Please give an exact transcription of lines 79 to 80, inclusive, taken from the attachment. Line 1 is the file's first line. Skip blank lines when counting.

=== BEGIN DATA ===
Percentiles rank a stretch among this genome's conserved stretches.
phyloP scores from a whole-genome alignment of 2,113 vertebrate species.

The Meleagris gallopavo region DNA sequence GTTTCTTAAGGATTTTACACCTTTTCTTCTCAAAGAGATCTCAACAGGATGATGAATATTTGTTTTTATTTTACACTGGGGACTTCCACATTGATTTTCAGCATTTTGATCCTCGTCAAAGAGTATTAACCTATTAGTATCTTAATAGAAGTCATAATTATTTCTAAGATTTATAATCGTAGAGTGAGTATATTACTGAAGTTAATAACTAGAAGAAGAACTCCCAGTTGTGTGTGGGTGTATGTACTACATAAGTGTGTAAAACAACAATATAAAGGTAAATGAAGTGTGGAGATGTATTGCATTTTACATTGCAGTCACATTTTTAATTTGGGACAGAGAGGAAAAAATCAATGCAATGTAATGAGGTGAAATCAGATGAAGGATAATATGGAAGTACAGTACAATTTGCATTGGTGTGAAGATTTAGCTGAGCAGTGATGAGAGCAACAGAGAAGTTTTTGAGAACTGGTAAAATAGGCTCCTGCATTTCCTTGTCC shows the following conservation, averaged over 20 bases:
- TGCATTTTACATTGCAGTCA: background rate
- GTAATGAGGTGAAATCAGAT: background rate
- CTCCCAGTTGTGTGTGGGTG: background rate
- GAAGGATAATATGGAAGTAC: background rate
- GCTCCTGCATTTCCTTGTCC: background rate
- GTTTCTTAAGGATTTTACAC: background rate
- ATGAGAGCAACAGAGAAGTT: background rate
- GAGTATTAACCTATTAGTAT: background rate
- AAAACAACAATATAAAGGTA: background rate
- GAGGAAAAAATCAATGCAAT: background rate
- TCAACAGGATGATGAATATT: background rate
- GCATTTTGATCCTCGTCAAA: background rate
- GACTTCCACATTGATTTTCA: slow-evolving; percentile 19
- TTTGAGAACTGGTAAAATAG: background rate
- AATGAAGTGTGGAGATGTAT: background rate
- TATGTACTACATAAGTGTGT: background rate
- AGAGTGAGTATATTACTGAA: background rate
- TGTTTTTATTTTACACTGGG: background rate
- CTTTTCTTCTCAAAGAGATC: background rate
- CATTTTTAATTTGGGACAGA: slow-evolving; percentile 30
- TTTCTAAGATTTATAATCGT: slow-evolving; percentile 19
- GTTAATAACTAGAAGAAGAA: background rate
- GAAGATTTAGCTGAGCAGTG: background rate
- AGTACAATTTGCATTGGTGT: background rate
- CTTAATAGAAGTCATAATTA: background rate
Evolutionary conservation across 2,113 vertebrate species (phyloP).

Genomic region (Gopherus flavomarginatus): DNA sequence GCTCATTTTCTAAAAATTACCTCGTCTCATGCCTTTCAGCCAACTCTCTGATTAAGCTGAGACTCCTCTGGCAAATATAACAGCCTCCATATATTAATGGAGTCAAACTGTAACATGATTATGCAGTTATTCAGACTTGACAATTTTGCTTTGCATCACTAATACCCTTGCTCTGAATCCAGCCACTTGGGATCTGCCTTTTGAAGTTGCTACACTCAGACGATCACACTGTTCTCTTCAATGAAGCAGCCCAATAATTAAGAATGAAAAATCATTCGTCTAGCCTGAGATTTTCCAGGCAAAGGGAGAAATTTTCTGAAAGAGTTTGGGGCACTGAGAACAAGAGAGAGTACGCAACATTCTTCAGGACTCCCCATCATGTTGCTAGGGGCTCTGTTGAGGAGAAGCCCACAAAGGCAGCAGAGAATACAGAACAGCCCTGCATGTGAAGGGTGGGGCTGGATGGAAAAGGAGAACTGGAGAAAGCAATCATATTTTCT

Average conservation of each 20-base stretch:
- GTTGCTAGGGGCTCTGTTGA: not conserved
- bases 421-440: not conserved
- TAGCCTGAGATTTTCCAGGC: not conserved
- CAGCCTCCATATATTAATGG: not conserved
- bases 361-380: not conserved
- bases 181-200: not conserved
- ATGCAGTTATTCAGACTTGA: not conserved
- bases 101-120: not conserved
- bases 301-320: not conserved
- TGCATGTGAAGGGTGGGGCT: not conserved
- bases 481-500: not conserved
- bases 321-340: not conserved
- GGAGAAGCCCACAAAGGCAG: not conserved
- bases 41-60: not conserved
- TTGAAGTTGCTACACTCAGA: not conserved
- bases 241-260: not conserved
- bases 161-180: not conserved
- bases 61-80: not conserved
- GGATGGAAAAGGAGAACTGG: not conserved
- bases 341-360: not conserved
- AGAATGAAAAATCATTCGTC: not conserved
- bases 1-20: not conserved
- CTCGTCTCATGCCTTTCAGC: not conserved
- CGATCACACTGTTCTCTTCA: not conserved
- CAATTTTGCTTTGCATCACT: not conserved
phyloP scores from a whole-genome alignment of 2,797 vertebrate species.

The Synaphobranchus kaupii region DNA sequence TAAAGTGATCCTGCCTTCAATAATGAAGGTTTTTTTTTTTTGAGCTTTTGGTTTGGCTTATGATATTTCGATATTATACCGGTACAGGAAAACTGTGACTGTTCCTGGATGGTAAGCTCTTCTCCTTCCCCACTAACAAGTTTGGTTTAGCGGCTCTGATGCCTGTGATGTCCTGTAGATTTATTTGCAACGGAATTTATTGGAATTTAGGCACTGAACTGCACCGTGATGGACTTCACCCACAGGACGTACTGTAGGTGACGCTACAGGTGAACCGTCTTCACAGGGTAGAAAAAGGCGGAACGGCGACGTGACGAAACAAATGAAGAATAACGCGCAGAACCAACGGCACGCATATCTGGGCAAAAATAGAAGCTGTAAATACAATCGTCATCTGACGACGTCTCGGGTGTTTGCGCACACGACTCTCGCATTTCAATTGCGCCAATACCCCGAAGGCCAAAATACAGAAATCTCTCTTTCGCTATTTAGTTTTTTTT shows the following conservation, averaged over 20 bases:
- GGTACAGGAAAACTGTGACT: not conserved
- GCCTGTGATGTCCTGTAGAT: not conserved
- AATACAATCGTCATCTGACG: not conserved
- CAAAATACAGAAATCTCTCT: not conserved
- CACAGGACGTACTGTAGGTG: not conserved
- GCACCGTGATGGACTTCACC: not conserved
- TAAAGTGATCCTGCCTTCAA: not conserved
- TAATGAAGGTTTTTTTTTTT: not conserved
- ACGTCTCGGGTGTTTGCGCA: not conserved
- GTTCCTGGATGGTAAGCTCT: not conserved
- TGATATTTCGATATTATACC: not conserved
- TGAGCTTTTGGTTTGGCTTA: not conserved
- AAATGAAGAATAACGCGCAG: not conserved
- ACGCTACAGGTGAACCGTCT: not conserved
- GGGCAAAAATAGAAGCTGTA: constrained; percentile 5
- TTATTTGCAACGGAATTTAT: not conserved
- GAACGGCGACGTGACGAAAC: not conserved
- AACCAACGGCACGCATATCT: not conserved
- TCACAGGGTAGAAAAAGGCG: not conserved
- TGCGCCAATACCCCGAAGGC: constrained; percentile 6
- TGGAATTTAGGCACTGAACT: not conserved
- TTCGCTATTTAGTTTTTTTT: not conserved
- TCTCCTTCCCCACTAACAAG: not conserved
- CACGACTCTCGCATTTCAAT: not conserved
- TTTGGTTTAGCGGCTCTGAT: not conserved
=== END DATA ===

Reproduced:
- TGGAATTTAGGCACTGAACT: not conserved
- TTCGCTATTTAGTTTTTTTT: not conserved